Careers in medicine and law are known for high levels of educational credentials and high levels of income. But, which pays more?

The answer, as most people know, is doctors. Doctors, according to CNBC, are paid about $160,000 to $200,000 on average (depending on speciality) compared to to about $130,000 for lawyers. Stark difference indeed.

Not surprisingly, going into the medical field is more likely to get you rich than going into the legal field. 21% of doctors make the top "1%" of earners compared to 12% of lawyers.  Both fields are pretty wealthy, but doctors far outpace lawyers.

So, to answer the question posed in the title, doctors are clearly richer than lawyers. That truth, however, may mask a more complex reality.

Being a doctor may be a better path to being rich, but it may not be a better path to being super rich. That is to say, doctors are richer than lawyers, but rich doctors may not be richer than rich lawyers.

Luckily, we have data that can help shed some light on the differences between the rich doctors and rich lawyers. Bradley Heim, Adam Cole, and Jon Bakija did a study on the occupations of the "1%". Unfortunately, the data only reaches up to 2005, but, for the purposes of this analysis, that shouldn't be a major problem.

What does the data show?

Just as indicated earlier, doctors are more common than lawyers in the "1%". In 2005, doctors made up 15.7% of the richest 1% compared to only 8.4% for lawyers. But, the question I am asking here is whether or not doctors or lawyers that are already in this 1% make more.

The answer is: Lawyers. Rich lawyers make more than rich doctors. Some simple calculations show that both lawyers and doctors in the top 1% make less than the average income in the top 1% (because CEOs and Financiers make up a big portion of this group). But, doctors in the 1% make 78% of the average while lawyers in the 1% make 85% of the average. This means that rich doctors only make 92 cents on the dollar of what rich lawyers make. Not a huge difference, but quite significant.

The difference is even greater among the super rich: the top 0.1%. Doctors in the 0.1% make about 60% of the average income in 0.1% while lawyers in this group make about 73% of the average income. This means that, in the top 0.1%, doctors make 82 cents on the dollar of what lawyers make.

The conclusion?

Doctors are richer than lawyers, but rich lawyers are richer than rich doctors. If you're goal is a high 6 figure salary, medicine is a better choice for you. If you are obsessed with great riches, however, law might be a better choice than medicine. Of course, this is all relative. Both medicine and law are far less likely to bring great wealth than finance and corporate management.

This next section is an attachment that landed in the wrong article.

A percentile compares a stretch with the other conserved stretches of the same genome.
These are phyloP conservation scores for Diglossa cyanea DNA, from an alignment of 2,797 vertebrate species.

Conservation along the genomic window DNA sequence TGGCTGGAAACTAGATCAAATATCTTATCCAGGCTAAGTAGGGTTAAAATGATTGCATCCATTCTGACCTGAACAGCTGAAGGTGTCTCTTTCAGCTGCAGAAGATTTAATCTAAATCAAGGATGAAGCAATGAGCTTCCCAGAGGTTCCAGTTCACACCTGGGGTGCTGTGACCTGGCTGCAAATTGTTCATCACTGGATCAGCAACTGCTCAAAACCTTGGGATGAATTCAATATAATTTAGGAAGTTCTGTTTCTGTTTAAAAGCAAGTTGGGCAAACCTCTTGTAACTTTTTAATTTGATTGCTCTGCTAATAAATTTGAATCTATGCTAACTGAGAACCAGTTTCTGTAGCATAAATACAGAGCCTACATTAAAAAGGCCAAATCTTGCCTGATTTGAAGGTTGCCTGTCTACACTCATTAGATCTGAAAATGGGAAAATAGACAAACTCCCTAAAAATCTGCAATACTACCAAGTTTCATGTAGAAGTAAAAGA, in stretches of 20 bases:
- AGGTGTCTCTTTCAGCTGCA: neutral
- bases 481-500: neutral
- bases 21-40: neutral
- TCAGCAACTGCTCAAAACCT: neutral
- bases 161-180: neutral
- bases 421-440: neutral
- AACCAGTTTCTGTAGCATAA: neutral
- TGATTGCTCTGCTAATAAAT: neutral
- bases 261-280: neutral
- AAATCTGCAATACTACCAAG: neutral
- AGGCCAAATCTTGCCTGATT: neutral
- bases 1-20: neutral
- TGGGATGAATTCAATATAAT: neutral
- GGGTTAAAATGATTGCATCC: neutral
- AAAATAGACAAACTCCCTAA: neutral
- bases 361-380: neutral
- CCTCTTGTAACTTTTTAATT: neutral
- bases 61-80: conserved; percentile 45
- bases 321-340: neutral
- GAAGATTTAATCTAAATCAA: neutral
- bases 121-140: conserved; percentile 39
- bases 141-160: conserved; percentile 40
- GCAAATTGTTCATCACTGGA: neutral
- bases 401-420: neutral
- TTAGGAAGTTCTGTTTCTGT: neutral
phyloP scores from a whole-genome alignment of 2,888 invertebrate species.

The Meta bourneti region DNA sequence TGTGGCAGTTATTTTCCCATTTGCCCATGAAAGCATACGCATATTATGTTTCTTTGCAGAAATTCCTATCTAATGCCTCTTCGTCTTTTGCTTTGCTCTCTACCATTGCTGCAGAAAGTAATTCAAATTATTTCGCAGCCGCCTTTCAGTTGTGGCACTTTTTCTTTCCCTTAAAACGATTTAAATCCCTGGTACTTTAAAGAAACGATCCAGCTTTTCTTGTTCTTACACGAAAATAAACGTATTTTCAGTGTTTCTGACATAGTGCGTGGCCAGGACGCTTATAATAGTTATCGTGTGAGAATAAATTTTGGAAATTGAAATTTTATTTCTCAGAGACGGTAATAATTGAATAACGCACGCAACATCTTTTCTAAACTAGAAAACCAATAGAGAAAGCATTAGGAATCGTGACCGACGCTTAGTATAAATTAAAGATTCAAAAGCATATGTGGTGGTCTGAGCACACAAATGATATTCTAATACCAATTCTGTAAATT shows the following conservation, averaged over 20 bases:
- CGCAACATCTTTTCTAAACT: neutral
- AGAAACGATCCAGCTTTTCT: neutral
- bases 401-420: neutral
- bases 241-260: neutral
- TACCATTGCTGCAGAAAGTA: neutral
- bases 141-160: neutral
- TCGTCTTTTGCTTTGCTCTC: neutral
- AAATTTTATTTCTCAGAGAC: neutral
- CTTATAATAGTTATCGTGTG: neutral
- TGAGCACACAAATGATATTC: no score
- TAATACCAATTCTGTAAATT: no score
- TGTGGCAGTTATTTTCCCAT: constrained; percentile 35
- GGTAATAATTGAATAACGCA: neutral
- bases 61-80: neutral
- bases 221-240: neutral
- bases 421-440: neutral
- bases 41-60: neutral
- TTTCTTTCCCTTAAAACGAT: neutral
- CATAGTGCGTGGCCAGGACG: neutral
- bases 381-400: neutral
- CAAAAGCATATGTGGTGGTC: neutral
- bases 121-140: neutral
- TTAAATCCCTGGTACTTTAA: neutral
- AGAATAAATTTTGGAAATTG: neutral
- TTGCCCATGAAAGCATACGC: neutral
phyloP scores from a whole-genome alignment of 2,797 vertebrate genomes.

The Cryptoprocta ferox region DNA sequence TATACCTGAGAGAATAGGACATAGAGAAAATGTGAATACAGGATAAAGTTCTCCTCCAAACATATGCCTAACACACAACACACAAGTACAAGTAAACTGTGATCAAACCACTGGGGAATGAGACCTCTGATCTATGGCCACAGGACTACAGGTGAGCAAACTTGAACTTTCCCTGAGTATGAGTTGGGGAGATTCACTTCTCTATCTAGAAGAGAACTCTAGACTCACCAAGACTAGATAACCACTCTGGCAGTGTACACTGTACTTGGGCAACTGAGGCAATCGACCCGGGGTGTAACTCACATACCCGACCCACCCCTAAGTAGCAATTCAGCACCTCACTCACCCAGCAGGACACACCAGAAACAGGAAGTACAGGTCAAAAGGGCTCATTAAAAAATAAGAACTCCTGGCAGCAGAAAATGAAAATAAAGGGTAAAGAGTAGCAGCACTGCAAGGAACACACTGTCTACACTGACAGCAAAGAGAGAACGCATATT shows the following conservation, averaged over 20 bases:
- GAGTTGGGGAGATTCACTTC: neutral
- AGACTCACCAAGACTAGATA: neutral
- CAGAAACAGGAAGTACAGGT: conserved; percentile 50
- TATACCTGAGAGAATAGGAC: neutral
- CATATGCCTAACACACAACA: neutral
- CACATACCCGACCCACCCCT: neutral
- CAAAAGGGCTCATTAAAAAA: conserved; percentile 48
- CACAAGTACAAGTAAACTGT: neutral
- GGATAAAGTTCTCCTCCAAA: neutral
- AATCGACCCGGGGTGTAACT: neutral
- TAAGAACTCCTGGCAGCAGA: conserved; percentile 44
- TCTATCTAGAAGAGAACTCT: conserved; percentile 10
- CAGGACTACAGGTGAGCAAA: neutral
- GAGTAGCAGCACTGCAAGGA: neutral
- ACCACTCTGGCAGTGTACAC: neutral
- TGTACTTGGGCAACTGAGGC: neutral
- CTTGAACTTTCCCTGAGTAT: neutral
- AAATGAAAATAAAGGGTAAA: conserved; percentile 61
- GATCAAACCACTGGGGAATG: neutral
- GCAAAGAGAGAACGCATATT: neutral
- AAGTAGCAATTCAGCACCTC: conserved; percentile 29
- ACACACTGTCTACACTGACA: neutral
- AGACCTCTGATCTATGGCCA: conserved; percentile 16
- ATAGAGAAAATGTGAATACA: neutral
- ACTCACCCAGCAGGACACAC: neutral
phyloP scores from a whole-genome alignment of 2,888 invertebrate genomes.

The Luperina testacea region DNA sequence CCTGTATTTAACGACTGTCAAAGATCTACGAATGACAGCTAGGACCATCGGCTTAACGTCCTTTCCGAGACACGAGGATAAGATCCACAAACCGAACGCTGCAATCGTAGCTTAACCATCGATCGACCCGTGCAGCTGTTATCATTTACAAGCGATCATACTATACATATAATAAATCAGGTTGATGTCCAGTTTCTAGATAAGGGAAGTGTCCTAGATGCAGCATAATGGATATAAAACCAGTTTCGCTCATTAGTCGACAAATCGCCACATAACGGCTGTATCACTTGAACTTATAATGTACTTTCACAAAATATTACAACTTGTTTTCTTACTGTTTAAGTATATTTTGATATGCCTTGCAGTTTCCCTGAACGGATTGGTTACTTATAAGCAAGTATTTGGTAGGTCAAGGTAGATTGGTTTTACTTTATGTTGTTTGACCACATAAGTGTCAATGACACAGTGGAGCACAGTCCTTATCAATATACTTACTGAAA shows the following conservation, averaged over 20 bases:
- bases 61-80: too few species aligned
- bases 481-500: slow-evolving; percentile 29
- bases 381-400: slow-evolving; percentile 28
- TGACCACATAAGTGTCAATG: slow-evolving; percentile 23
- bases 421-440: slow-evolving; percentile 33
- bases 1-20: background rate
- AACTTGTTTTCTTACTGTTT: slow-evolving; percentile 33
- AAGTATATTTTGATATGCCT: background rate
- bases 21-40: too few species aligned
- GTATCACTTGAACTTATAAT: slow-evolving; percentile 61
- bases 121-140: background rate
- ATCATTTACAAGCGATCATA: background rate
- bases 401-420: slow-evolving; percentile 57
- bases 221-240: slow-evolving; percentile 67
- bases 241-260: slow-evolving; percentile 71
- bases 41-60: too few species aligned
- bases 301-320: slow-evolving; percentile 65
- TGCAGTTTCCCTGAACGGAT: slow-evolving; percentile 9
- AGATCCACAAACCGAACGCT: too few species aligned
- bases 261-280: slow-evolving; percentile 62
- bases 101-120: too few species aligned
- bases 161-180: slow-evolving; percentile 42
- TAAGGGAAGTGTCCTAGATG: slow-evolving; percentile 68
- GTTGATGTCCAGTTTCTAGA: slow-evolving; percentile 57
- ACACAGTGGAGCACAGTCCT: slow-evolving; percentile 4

Monday, July 28, 2014

Things to Come

I have been posting a bit more lightly as of late. I will, however, be picking up again in the coming months with some heavy topics and some topics the CC has historically stayed away from. Just a heads up.

Saturday, July 12, 2014

ACA and the Uninsured Rate

There's a lot of to do about the evidence that ACA has reduced the uninsured rate. They're right. I'm not fan of the law, but, from the beginning, I have believed that the ACA would be able to do one specific thing: reduce the share of people in the category "uninsured".

I also think there will be more uninsured than most ACA supporters claimed would be, but there should still be a significant reduction. Indeed, there already has been according to a number of measures.

Is this not a vindication of the ACA?

In my view, the answer is no. For one, being "insured" is not the same as having access to quality health care. I wrote a post a while back noting how public health coverage often doesn't offer the same quality as private health coverage.

Given that the Medicaid expansion is a big part of the fall in the uninsured and given that Medicaid patients receive worse access and lower quality than patients with private care, the fall in the uninsured may not mean as large an increase in health care access as one might believe. Given the changing nature of private insurance, it's possible that even the private coverage purchased on the exchange may offer worse access than pre ACA private insurance.

As I've said before, the major problems in the health care system are overregulation on the supply side and third party (and employer) dominance in the way we pay for it. ACA doesn't do anything to deregulate the supply side and actually worsens the third party dominance in payment.

The high uninsured rate was merely a symptom of these problems. Covering up the symptom by changing people's insurance status may make our system look statistically better, but it may not offer any real improvements in our health care system.

Saturday, June 28, 2014

College Majors, IQ, and Income

New post by Randy Olson on college majors, IQ, and gender. I encourage all readers to read the whole post, which is quite informative. I did leave a comment on his post to note what seems to be a mistake in the SAT to IQ conversions on the part of one of his sources. This mistake led to a systematic overestimation of average IQs in the various majors. Here is my comment:

"SAT to IQ conversion seems to be off. Here is a good site for SAT to IQ conversions: